So what is it about wild swimming that inspires people to keep diving in?
"There's very little joy to be had in a public swimming pool," she says. "But there's a slightly inexplicable magic to swimming outdoors. As soon as you jump in it feels like the best thing ever - it's the change in physical state. You're floating and get a completely different perspective of the landscape and wildlife. You notice tree roots, swim up to water lilies and see dragonflies mating."
Indeed, in a survey of OSS members, 83% said they swam outdoors because it made them happier and less stressed.
Sandra Moran is an accountant by day but after work swims with friends in Lincolnshire's River Witham.
Frog's eye view
"I used to swim in the North Sea but now river swimming is my favourite. The water's so soft. It's the frog's eye view that [the late writer and environmentalist] Roger Deakin wrote about - you can hear the midges, see the pollen landing on the water and feel the current pushing gently against you."
The rise of river swimming is due in large part to environmental improvements in the last couple of decades, she says.
"When I was young there was crop spraying from light aircraft and the rivers were yellow and thick with chemicals. The farming's less intensive now, there' much more wildlife. Where we swim it's really clear and more than 20 feet deep."
Harry Eyres who swims at Hampstead ponds and writes the Slow Lane column for the Financial Times, agrees that the late Roger Deakin was a crucial pioneer. For his 1999 book Waterlog, Deakin travelled around Britain, swimming his way through streams, lakes, lidos and coves, turning each dip into a meditation on nature and modern man.
"Waterlog was really seminal," Eyres says. "There's always been oddbods enjoying outdoor swimming. But no-one had turned it into a philosophy before. And Roger was a very eloquent guy, quite dashing with an outlaw spirit."
And while most wild swimming doesn't trouble the authorities, that outlaw spirit - some would call it recklessness - is apparent in some outdoor swimmers' psyche.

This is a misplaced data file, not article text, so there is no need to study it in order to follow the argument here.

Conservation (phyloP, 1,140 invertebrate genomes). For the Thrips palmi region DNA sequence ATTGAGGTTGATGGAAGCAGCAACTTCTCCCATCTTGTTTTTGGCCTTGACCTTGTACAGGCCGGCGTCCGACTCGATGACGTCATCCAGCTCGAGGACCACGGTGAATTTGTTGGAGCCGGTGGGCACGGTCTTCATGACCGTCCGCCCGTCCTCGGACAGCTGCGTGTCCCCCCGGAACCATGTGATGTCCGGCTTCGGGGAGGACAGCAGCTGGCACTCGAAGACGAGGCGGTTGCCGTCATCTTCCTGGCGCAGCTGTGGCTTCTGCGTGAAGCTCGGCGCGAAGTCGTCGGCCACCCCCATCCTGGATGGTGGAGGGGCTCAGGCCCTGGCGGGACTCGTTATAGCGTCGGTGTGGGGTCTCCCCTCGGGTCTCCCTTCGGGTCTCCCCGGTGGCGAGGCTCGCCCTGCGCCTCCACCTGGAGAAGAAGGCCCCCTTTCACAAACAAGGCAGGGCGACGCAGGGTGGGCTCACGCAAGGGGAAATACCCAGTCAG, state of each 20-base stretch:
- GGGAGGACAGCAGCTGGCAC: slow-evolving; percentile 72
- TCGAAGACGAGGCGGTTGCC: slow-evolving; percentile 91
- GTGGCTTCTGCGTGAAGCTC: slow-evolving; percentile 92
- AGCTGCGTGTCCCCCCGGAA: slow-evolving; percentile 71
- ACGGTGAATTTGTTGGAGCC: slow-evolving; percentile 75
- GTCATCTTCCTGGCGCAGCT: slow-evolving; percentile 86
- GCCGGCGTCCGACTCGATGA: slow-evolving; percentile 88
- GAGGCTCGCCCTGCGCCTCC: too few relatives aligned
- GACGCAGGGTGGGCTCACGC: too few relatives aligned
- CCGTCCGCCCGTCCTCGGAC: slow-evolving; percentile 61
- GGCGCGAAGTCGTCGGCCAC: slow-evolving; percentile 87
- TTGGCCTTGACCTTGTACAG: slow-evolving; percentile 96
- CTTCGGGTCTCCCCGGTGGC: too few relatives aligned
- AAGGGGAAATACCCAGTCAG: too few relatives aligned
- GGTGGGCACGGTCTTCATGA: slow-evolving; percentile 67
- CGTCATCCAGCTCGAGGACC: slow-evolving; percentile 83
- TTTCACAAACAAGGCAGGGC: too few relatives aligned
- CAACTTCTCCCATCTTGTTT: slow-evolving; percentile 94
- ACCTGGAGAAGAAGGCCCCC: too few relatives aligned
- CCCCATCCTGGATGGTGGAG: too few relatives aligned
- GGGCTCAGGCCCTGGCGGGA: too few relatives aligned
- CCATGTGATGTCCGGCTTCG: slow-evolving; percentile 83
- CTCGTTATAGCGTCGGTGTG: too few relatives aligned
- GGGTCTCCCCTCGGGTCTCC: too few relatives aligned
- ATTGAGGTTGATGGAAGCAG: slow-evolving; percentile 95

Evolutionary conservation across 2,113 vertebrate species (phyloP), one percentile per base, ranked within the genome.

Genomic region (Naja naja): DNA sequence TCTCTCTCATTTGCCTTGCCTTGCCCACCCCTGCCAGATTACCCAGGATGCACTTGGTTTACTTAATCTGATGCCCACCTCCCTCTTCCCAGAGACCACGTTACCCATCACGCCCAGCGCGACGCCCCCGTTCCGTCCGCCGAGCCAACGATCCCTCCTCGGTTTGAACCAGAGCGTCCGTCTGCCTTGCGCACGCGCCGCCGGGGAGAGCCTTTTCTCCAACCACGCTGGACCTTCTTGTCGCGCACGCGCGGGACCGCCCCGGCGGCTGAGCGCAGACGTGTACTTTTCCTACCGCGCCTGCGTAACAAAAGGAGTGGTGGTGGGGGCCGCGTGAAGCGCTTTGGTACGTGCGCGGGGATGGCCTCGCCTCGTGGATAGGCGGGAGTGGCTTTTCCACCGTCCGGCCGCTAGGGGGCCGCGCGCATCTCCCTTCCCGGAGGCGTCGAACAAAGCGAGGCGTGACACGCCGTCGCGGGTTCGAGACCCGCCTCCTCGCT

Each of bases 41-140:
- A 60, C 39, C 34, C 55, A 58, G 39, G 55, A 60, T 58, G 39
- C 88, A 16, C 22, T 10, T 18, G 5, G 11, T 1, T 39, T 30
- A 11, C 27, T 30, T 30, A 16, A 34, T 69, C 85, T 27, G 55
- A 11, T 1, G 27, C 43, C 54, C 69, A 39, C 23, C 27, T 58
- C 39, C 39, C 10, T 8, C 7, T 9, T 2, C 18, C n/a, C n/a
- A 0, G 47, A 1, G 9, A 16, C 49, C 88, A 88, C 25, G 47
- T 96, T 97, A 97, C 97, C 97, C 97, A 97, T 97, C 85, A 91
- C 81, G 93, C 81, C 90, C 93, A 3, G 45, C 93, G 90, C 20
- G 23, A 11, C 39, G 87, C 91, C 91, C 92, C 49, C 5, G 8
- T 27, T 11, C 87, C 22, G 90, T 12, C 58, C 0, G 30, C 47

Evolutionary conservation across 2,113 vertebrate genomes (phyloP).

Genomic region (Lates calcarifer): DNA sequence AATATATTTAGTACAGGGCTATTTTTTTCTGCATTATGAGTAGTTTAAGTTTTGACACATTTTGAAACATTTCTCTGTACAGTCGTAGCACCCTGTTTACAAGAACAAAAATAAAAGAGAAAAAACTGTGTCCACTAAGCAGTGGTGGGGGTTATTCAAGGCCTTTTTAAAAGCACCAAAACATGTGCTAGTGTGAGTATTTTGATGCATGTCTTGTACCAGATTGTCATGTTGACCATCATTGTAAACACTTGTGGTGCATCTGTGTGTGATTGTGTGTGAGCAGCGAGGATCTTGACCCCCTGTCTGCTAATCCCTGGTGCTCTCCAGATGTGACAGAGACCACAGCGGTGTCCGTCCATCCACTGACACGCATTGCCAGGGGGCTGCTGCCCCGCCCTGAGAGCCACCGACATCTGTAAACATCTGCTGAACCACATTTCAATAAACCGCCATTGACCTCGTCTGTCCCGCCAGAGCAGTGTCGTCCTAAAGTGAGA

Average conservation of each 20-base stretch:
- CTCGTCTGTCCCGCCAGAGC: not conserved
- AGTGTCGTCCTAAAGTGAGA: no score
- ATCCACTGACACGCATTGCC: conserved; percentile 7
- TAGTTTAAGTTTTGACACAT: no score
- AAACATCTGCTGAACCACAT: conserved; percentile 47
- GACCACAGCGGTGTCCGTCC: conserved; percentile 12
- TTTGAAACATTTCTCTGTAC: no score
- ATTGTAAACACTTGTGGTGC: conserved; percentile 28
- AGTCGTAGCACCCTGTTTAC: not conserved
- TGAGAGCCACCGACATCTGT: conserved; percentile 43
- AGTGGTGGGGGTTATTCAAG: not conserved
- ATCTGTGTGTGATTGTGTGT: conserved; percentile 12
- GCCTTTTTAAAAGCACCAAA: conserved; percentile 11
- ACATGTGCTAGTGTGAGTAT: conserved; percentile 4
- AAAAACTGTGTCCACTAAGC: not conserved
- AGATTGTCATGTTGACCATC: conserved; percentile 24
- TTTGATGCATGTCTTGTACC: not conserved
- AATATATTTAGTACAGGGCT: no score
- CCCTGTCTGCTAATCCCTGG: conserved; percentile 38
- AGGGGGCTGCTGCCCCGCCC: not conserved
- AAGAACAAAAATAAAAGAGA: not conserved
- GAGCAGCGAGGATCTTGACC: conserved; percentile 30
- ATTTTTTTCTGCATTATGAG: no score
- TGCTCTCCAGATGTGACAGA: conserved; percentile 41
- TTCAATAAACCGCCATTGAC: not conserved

The legality of swimming in inland water is "complex and unclear", says Nathan Willmott, a partner with law firm Berwin Leighton Paisner, who advises the Outdoor Swimming Society.
There are no set rules for different bodies of water such as rivers, reservoirs or ponds, and each section of water must be weighed up against a number of criteria. According to ancient case law, one can only swim in "navigable waterways", a test that relates to the passage of boats rather than swimmers.
"There isn't really a book to look in to see if a particular section is navigable, whereas with walking you can look on an Ordnance Survey map for rights of way," Mr Willmott says.
Then there may be local bylaws forbidding swimming, which will cover particular stretches of water, although tracking down any applicable ones is a difficult process in itself, he says. There is also the question of land ownership, which may prevent swimmers from getting to the water.
Last month, British Waterways, which manages Britain's historic canals and rivers, advised against taking a dip in its waters, suggesting swimmers "choose somewhere suitable, such as a swimming pool or lido" instead.
As for Matthew Parris's Thames dip, Mr Willmott says a solicitor would currently be hard pressed to say whether such a swim was legal or not. But London's chief harbour master, David Snelson, calls it "ignorant and selfish".
"Basically, swimming in the Thames is equivalent to taking a walk down the M25."